Kusama’s obsessive devotion to dots can also be witnessed in 2016’s All the Eternal Love I Have for Pumpkins where the eye is seduced by several speckled gourds reflected into the distance, shrinking with each iteration until almost imperceptible. These glowing fiberglass forms with hand painted stems boast a fragile, living quality. This room may be the most personal for the artist as she grew up on a plant nursery. Kusama has revealed in the past that she has fond memories of her grandfather taking her out to play in the pumpkin fields.
A more sinister side of Kusama’s childlike aesthetic can be found in 1965’s Phalli’s Field, her first mirrored room. Here we see the floor covered with soft, hand-sewn phallic sculptures. Resembling stuffed animals, these sculptures do feature the connotation of childhood innocence. Kusama’s preoccupation with this sexual theme again can be traced back to her childhood. Her mother was always suspicious of Kusama’s cheating father and the young artist would often help her mother spy on him. This early exposure to the dangers and negative emotions surrounding sex traumatized Kusama, sparking an intense fear of the act. The viewer can see her grappling with this anguish and her lost innocence through this repetitive depiction of phalluses.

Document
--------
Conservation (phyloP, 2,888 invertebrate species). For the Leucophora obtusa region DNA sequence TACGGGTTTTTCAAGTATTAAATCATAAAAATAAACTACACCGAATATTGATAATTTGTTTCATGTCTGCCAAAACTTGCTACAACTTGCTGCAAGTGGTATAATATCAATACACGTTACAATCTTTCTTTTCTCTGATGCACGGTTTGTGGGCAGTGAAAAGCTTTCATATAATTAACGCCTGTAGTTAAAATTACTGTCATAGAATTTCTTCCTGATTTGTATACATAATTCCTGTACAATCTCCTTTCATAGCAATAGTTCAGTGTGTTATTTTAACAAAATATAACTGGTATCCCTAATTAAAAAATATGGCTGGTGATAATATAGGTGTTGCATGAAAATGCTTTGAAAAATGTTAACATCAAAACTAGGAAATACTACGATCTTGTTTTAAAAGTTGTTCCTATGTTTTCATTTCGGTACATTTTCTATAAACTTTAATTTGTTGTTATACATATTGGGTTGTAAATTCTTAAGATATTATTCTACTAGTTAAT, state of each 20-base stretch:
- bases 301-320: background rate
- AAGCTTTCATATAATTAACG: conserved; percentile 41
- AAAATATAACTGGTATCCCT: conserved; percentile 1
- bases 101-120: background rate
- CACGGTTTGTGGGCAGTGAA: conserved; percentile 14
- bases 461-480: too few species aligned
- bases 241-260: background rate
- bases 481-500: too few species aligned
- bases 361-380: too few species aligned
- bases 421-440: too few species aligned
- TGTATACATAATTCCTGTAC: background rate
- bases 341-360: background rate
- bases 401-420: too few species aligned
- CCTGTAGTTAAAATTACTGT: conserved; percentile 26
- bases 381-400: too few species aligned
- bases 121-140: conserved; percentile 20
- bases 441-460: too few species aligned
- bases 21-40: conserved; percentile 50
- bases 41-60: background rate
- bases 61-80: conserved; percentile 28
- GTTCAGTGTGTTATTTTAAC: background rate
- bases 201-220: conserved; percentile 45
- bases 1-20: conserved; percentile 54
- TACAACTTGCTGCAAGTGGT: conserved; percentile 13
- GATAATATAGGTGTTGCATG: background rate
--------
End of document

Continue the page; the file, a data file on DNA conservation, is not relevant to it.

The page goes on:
Also, Kusama’s trademark whimsical dots can also be traced back to her early memories as she remembers seeing, “flashes of light, auras or dense fields of dots” in her visual field starting at ten years old.
In 2009’s Aftermath of Obliteration of Eternity, Kusama’s dots are transformed into twinkling, star-like lanterns as her work takes on a philosophical, astronomy-centric tone. The viewer is no longer a subject here, but a dark figure standing on a catwalk while awakening to the Buddhist notion that personhood is an illusion. Here obliteration is not a negative, but a therapeutic positive. The destruction of personal identity here surprisingly creates infinite space and peace in the heart. This exhibition’s wall text also hints at this possible meanings with Kusama revealing, “by obliterating one’s individual self, one returns to the infinite universe.” The personal and universal are one in this supernova-esque environment. For the artist, there is hope and joy in the death of personal attachment and the afterlife. She hopes that guests will reflect on these ideas and come to their own conclusions.